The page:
Work to start on installing four new average speed enforcement cameras in Warwickshire  

Work is due to start on installing Average Speed Enforcement Cameras at the A435 Studley on 20 June, as part of a plan to make Warwickshire’s roads even safer.  

 

The stretch of road affected will be from Studley Cricket club, heading south to the junction with the A422, Arrow.    

 

In the weeks that follow, Average Speed Enforcement Cameras will also be installed at the following locations:   

 

·        A446: From the junction with the A38, to the junction with the A4091.   

·        A426: From M6 Junction 1, to the junction with the A5.    

·        A428: From junction with the A46, through Binley Woods village.   

 

These routes have been chosen because a high number of personal injury collisions caused by excessive vehicle speeds have occurred here. Over a five year period, 129 personal injury collisions have occurred along these routes.   

 

The full suite of cameras, which will be operated by the Police, is expected to be fully up and running by December.   

 

In Warwickshire, between 1 January 2018 and 31 December 2020, 39 people were killed and 285 seriously injured in collisions where speed and/or loss of control was recorded as a contributory factor.  During 2020, despite the lockdown periods when roads were quieter, 14 people lost their lives in Warwickshire as the result of a road traffic collision. Another 228 people suffered serious, often life changing injuries.  

 

Research shows that Average Speed Enforcement Cameras are very effective at helping reduce vehicle speeds and improving driver behaviour.   Road Safety Analysis  found that on average, the number of fatal and serious collisions decreases by 36% after average speed cameras are introduced, while personal injury collisions of all severities are reduced by 16%.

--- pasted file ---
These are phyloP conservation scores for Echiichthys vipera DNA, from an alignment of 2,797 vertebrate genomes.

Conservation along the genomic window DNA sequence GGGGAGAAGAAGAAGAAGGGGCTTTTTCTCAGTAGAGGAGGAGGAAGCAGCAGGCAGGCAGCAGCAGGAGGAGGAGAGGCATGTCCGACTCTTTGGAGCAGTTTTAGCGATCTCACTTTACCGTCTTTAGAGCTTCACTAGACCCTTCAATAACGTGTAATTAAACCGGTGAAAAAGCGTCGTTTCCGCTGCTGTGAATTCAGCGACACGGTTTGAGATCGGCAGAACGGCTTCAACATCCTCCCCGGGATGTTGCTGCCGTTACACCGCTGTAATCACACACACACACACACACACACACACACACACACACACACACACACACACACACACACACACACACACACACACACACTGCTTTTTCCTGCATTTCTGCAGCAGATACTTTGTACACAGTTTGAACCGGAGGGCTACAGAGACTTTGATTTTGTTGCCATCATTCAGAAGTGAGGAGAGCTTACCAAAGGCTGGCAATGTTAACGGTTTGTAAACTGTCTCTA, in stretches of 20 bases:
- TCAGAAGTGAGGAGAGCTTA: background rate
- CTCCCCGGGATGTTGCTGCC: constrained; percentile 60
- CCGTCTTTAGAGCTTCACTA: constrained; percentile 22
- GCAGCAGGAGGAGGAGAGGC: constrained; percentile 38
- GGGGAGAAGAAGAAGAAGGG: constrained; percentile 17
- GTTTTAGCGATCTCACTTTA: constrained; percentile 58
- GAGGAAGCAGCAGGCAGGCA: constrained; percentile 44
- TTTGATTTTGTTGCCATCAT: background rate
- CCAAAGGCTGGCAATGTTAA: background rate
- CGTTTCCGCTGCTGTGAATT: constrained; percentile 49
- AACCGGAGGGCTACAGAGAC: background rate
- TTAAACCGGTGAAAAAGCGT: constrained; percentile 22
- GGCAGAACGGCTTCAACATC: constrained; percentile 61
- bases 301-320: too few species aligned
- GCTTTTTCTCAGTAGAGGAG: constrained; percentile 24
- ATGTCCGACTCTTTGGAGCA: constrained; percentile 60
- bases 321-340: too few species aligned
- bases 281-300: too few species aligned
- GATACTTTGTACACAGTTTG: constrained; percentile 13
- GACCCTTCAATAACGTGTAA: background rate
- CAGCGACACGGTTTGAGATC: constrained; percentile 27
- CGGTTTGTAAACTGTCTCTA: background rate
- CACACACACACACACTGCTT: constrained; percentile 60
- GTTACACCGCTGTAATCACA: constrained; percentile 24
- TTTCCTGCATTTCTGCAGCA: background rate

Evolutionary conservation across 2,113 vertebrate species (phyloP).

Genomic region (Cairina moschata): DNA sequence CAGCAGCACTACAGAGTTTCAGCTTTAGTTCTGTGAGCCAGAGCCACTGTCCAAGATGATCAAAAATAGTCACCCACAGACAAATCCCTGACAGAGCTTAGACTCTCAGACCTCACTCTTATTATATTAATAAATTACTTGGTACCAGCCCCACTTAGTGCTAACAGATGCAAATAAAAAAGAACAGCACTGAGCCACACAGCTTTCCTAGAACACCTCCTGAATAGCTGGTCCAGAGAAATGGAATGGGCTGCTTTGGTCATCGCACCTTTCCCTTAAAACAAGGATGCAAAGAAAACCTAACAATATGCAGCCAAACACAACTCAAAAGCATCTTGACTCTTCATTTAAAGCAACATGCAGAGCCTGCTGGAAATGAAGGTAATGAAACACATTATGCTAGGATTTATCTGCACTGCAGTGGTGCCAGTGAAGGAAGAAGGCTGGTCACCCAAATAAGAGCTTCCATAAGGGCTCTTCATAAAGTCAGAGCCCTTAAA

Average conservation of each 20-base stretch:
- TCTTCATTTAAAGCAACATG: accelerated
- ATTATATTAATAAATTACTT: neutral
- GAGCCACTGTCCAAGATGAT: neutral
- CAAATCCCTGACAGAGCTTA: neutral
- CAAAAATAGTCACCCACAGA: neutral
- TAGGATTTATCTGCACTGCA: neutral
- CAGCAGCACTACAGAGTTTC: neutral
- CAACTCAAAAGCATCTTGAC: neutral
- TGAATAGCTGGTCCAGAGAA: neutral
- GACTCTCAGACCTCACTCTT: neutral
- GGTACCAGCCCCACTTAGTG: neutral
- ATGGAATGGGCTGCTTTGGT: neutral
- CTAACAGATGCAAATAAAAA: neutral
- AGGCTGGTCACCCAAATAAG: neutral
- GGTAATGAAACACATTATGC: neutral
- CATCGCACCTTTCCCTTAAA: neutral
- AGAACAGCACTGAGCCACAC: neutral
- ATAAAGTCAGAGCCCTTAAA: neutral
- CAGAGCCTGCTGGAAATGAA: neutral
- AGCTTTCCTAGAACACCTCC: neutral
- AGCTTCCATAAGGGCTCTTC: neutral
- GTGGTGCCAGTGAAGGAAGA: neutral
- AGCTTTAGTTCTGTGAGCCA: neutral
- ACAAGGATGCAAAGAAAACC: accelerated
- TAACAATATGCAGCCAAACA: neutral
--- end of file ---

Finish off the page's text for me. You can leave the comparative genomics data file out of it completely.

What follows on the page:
Instead of capturing speed in a single flash, Average Speed Cameras work by recording a vehicle’s speed at the entry and exit points of the route, and then calculating the average speed over the length of the route. Vehicles are identified through Automatic Number Plate Recognition.    

 

Cllr Wallace Redford, Portfolio holder for Road Safety said:  

 

“Warwickshire County Council has the primary responsibility for monitoring and improving road safety and making our roads as safe as they can be. Average Speed Enforcement Cameras have been shown to improve safety and save lives. Drivers travelling at higher speeds have less time to identify and react to what is happening around them. It takes longer for the vehicle to stop, and the crash will be more severe, causing greater injury to the occupants and any pedestrian or rider hit by the vehicle. As well as improving safety, the cameras also help manage traffic flow, which in turn leads to reduced traffic congestion and improved air quality.”    

 

Partners including Warwickshire Police, Office of the Police and Crime Commissioner for Warwickshire, Warwickshire County Council, Warwickshire Fire & Rescue Service and National Highways, are working together as Warwickshire Road Safety Partnership to reduce death and injury on our roads.  

 

Warwickshire Road Safety Partnership is committed to seeing longer term reductions in these figures, with our new Strategy setting the ambitious target of a 50% reduction in road deaths and serious injuries by 2030. We can only do this if everyone plays their part, so please join us in our pledge to become better road users and do everything you can to help prevent collisions from occurring.  Please follow us on Facebook @warwickshireroadsafety and Twitter @WarksRoadSafety and please visit our website www.warksroadsafety.org.  

 

For more information contact: trafficandsafety@warwickshire.gov.uk